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An Audio Postcard From New York's Adirondack Mountains


Getting outdoors has kept a lot of us sane during the coronavirus pandemic. For some, that means a walk with friends or a bike ride with family around the neighborhood. NPR reporter Brian Mann has been trail running in New York's Adirondack Mountains, and he's sent us this audio postcard.

BRIAN MANN, BYLINE: I'm running over beds of pine needles winding through the forest - gorgeous sunlight, late afternoon, kind of slanting in over the ferns.

The trail climbs through little white wildflowers toward a mountain pond. It's a place I've taken to visiting when I need to decompress after work. I have creaky, middle aged knees, so I'm no good for road running anymore. But here, the path is soft and generous. It tracks the course of a rocky stream. I cross in a place where the water gathers in an amber pool.


MANN: I run on, ducking under fallen trees and scrambling when the path turns steep.

Another thing I really like about trail running in the forest is that it's just not boring - dancing around roots and rocks just the way we used to run as kids.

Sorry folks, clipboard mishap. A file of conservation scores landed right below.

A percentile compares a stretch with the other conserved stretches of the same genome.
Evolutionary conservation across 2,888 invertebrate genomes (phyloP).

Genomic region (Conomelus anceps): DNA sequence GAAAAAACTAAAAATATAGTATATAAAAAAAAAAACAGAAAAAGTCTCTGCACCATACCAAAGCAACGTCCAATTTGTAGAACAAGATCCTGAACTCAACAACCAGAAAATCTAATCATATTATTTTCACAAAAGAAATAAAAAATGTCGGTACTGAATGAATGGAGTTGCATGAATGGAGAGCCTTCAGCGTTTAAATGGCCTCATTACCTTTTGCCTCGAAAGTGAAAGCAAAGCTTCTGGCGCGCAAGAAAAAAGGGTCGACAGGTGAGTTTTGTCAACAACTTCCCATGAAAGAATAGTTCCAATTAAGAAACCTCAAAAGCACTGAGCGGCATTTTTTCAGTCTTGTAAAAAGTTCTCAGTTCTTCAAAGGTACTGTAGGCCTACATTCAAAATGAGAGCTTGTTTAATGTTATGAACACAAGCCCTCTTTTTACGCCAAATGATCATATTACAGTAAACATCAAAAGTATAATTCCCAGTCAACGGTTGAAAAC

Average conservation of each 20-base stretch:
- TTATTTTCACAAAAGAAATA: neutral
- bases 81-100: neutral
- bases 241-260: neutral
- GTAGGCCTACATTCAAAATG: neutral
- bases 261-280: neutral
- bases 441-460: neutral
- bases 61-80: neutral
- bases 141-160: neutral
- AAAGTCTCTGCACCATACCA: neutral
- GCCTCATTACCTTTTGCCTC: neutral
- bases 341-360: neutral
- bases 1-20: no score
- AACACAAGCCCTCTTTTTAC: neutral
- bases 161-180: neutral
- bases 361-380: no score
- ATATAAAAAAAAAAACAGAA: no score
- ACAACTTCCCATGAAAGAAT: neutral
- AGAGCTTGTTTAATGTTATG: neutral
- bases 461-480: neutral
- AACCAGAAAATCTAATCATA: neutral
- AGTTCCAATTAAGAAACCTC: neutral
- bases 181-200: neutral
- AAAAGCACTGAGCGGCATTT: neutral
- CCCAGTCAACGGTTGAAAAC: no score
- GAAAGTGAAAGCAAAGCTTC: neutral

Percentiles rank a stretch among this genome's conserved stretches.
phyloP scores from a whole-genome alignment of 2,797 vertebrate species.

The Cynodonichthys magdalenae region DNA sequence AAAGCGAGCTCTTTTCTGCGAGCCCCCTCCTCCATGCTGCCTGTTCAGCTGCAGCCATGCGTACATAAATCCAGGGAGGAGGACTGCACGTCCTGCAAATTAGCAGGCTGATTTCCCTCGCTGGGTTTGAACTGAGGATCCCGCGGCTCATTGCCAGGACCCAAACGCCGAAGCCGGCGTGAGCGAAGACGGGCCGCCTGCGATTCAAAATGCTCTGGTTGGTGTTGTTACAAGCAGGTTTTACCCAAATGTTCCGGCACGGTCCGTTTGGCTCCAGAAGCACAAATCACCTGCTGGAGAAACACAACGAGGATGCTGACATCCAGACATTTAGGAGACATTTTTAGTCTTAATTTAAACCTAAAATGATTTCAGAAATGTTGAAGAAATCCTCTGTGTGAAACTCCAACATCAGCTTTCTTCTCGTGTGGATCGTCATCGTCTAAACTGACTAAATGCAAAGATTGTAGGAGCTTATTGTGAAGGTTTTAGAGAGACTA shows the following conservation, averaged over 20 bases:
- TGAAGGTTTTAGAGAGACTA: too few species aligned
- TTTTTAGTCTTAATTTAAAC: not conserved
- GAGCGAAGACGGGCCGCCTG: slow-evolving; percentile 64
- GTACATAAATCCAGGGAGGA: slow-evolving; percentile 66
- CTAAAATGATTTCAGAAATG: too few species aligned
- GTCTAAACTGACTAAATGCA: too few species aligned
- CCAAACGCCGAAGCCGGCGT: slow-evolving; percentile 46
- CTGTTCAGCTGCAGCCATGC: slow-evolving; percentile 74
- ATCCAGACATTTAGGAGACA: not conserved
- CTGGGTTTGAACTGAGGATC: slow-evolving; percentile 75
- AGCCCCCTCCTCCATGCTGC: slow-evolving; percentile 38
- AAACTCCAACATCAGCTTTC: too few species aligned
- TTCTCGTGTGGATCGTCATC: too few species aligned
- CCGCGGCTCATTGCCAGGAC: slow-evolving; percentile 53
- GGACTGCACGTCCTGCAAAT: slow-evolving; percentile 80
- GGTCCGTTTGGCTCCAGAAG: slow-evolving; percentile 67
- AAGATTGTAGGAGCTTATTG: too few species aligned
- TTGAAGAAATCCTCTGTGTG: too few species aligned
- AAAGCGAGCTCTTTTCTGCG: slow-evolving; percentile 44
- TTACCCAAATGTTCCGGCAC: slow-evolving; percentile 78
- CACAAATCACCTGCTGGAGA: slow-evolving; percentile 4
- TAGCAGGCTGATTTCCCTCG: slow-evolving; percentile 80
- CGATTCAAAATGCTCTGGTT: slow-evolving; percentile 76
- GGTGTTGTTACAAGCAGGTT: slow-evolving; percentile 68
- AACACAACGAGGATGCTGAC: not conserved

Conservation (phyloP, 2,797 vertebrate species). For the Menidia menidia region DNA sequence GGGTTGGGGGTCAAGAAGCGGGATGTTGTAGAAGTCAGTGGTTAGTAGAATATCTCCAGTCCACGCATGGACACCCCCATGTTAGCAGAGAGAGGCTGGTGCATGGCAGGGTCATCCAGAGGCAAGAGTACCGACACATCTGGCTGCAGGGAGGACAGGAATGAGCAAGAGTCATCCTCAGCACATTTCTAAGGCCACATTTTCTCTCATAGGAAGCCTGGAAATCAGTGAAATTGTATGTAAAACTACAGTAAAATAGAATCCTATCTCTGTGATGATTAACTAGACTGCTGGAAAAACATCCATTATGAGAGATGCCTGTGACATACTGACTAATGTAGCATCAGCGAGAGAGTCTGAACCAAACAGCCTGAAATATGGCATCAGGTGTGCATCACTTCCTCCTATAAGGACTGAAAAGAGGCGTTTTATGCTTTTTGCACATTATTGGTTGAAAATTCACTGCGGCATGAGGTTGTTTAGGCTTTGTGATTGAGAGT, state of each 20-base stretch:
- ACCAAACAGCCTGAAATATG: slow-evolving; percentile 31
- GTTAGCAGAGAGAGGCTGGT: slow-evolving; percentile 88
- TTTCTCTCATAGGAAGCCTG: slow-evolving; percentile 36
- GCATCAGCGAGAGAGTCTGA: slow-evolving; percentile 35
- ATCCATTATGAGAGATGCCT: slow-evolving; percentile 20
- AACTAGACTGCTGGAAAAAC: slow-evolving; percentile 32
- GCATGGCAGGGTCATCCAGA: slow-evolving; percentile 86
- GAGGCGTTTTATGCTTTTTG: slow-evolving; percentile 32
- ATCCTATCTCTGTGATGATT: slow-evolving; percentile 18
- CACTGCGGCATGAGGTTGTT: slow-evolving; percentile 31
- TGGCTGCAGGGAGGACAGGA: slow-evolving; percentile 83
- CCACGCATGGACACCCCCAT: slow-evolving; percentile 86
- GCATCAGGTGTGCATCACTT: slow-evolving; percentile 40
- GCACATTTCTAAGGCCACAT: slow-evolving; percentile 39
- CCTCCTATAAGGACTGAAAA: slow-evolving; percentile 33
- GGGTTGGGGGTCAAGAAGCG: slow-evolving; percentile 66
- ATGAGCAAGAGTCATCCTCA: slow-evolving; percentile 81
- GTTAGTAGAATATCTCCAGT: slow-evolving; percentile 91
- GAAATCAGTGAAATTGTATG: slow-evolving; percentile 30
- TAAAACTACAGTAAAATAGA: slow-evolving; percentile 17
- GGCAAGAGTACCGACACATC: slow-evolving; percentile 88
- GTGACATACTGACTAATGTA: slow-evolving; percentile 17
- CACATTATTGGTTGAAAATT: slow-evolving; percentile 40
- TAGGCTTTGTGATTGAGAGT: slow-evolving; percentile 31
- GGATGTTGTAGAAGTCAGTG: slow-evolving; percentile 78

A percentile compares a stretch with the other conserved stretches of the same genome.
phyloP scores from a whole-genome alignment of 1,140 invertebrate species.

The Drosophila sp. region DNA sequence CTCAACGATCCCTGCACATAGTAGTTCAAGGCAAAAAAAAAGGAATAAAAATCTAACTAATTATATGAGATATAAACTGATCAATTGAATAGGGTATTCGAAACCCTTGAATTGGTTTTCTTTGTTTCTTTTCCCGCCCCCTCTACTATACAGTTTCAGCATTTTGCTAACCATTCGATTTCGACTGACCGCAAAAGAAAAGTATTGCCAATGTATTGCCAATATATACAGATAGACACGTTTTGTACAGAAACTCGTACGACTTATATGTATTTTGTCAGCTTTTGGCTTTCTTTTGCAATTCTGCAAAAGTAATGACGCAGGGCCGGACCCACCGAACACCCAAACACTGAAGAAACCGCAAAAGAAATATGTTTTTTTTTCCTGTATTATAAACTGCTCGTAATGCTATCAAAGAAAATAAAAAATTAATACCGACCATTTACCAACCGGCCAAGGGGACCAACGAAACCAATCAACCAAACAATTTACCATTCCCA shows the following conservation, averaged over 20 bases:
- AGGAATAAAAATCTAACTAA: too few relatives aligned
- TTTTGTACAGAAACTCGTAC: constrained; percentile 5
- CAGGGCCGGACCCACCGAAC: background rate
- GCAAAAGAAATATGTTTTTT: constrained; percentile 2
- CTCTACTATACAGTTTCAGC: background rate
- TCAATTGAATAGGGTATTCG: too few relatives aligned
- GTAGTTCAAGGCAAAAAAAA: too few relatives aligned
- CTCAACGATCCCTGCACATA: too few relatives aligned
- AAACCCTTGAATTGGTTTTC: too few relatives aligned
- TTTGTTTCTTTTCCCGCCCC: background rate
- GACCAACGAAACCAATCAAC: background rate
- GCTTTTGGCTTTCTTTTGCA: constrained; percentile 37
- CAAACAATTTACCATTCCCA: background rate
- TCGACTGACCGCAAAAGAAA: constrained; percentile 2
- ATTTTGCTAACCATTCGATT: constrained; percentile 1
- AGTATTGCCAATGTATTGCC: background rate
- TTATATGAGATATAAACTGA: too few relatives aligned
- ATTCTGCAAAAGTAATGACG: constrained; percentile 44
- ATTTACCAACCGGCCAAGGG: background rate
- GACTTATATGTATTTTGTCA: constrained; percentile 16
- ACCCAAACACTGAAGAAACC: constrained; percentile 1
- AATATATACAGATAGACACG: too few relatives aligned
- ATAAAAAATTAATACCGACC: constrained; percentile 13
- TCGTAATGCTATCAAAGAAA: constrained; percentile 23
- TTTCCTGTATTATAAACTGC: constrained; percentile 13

After 40 minutes or so, all the busy, hectic thoughts in my head fade back. I start noticing things. I smell the warm pine dust. I feel the sun where it catches my skin.

One reason I love to run in the evening in the forest is that this is one of the times when the birdsong is just kind of crazy and lush. Listen to this.


MANN: After another mile, I reach a wetland that borders the mountain lake. It's evening now, but there's plenty of daylight left. So I sit on a rock, watching dragonflies move over the water, and I realize I'm not alone.


MANN: Listening to the frogs chatter, it feels like I'm about a million miles from anything.

Brian Mann, NPR News in New York's Adirondack Mountains.

(SOUNDBITE OF OSKAR SCHUSTER'S "FJARLAEGUR") Transcript provided by NPR, Copyright NPR.

Brian Mann
Brian Mann is NPR's first national addiction correspondent. He also covers breaking news in the U.S. and around the world.